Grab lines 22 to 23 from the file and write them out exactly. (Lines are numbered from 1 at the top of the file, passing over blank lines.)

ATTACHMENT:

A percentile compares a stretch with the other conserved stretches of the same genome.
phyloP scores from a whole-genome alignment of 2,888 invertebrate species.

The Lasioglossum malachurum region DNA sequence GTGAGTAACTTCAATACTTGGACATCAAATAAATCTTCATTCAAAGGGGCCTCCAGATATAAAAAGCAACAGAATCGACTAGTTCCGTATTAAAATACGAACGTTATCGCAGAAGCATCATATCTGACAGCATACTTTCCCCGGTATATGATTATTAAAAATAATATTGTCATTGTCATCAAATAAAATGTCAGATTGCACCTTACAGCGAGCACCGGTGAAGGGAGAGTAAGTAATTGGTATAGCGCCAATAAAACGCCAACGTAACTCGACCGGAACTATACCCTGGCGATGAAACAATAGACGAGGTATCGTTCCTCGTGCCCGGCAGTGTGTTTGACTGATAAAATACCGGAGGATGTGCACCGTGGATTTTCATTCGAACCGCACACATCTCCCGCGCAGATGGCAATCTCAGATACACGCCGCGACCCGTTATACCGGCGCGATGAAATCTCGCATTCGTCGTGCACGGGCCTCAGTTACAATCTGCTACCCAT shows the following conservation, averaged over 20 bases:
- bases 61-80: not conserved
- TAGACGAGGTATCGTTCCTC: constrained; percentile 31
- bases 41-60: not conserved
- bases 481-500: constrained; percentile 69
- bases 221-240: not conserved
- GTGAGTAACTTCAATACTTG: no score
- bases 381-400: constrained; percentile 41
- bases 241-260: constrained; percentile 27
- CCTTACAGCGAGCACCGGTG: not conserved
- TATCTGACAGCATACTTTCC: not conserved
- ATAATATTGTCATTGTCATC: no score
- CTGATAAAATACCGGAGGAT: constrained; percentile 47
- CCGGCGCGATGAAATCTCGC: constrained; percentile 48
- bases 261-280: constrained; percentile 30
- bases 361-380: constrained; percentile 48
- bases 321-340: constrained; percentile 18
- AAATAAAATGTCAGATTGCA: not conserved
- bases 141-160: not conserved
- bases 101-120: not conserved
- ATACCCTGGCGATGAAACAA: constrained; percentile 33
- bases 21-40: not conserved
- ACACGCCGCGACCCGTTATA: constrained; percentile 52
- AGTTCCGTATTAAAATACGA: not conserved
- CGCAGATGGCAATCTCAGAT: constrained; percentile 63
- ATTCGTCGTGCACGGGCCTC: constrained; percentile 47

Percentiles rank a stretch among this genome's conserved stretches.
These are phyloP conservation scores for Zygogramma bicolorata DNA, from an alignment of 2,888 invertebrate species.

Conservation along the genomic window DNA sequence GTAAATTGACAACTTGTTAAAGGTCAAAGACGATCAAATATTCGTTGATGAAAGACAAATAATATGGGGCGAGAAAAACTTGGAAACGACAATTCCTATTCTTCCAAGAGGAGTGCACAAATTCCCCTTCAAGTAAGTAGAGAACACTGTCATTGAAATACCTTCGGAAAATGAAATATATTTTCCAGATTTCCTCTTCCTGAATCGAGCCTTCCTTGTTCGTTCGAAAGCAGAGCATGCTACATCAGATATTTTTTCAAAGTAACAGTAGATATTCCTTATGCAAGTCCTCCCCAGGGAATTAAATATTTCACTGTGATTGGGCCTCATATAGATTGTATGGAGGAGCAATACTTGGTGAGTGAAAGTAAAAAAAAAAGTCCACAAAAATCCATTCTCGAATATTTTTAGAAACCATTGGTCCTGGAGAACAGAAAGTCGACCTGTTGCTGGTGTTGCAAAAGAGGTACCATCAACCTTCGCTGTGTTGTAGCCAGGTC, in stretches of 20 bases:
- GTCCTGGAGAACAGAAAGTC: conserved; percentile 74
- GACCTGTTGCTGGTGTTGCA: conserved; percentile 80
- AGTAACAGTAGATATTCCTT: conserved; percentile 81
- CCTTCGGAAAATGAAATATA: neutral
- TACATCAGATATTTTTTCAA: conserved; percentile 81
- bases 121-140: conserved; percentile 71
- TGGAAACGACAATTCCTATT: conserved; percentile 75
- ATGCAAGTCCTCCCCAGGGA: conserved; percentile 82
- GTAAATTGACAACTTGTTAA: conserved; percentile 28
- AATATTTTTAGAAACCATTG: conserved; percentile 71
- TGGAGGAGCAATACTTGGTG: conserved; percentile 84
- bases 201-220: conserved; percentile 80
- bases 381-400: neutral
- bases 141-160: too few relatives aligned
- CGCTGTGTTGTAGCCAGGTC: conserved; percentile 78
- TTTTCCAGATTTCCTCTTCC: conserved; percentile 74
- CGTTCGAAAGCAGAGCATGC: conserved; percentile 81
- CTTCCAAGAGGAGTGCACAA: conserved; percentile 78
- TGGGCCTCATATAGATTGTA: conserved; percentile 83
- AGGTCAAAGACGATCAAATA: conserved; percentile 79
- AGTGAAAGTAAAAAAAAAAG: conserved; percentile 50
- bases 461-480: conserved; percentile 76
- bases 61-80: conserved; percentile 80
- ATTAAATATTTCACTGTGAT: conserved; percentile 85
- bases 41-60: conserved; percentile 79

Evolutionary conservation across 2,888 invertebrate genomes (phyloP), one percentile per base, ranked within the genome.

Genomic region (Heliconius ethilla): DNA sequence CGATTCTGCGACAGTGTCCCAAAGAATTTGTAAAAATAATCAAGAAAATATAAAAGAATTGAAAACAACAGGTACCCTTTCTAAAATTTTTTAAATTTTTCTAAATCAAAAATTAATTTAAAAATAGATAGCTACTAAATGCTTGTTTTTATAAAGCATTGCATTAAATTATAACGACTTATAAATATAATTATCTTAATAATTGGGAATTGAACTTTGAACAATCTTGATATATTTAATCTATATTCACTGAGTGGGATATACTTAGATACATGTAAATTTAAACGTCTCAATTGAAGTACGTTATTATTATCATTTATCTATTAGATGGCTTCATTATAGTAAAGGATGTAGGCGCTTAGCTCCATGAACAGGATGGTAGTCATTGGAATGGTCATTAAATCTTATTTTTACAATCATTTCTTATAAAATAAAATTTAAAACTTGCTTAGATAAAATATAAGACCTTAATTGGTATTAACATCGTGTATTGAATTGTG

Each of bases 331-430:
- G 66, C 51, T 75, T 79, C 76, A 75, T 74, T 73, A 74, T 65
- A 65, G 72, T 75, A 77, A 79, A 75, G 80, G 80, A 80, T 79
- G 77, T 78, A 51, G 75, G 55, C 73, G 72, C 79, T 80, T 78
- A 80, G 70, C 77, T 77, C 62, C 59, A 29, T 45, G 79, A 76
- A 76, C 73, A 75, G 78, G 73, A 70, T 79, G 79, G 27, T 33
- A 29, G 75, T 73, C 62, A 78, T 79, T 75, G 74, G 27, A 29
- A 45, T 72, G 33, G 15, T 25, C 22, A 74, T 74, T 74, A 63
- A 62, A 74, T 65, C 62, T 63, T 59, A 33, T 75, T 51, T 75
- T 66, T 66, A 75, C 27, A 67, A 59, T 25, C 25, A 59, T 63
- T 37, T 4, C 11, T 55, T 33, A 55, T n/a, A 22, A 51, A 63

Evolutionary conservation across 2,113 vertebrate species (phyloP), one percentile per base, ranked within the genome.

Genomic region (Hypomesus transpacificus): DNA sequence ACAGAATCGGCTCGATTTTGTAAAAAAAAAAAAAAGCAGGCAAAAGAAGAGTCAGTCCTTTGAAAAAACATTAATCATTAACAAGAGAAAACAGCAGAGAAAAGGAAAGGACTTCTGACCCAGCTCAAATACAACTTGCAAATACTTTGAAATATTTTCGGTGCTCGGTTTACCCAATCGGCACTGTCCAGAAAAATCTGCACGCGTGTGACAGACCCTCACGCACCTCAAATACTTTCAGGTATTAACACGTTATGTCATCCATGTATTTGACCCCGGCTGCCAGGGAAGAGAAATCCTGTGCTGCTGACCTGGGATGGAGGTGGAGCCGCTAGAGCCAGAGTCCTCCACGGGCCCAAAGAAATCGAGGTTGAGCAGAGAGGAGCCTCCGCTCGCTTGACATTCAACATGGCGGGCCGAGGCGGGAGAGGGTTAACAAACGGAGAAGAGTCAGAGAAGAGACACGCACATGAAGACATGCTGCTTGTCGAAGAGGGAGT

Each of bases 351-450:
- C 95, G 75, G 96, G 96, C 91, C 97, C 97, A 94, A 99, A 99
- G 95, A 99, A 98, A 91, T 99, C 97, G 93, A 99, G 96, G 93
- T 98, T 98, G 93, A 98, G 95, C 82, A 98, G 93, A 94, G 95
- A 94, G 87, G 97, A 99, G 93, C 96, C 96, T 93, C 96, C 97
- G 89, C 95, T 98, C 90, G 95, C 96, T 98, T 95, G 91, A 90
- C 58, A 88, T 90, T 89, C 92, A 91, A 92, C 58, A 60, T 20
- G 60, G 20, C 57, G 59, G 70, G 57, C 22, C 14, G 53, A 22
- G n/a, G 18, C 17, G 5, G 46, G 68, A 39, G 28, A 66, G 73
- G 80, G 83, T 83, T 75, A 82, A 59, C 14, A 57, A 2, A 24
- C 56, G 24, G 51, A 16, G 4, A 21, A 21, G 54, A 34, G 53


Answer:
- bases 101-120: not conserved
- ATACCCTGGCGATGAAACAA: constrained; percentile 33